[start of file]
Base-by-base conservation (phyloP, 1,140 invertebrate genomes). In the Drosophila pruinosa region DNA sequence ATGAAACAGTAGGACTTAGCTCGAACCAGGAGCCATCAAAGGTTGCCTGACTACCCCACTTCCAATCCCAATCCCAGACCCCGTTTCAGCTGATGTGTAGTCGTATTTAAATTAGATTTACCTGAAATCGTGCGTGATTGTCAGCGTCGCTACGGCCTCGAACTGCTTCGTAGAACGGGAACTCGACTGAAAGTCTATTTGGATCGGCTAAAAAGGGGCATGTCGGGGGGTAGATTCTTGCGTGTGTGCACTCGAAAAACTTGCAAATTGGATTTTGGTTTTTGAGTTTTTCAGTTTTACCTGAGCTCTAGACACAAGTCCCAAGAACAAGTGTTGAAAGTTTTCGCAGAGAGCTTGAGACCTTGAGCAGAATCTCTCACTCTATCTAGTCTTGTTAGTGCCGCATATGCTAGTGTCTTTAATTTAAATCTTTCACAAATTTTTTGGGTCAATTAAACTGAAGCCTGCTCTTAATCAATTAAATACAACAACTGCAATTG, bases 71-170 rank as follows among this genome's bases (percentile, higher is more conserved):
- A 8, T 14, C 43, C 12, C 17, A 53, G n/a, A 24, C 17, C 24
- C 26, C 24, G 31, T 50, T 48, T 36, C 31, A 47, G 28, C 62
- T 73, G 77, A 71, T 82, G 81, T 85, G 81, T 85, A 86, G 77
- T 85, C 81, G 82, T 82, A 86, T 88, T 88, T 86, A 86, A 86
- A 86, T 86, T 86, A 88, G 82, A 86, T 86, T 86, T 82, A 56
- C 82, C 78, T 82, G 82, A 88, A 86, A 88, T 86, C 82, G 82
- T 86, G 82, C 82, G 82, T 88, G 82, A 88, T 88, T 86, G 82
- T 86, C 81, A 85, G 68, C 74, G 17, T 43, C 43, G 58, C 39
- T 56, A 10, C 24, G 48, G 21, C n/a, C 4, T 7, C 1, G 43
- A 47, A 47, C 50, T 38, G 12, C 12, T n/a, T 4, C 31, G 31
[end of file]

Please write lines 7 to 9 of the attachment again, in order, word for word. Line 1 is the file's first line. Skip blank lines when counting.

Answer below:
- C 82, C 78, T 82, G 82, A 88, A 86, A 88, T 86, C 82, G 82
- T 86, G 82, C 82, G 82, T 88, G 82, A 88, T 88, T 86, G 82
- T 86, C 81, A 85, G 68, C 74, G 17, T 43, C 43, G 58, C 39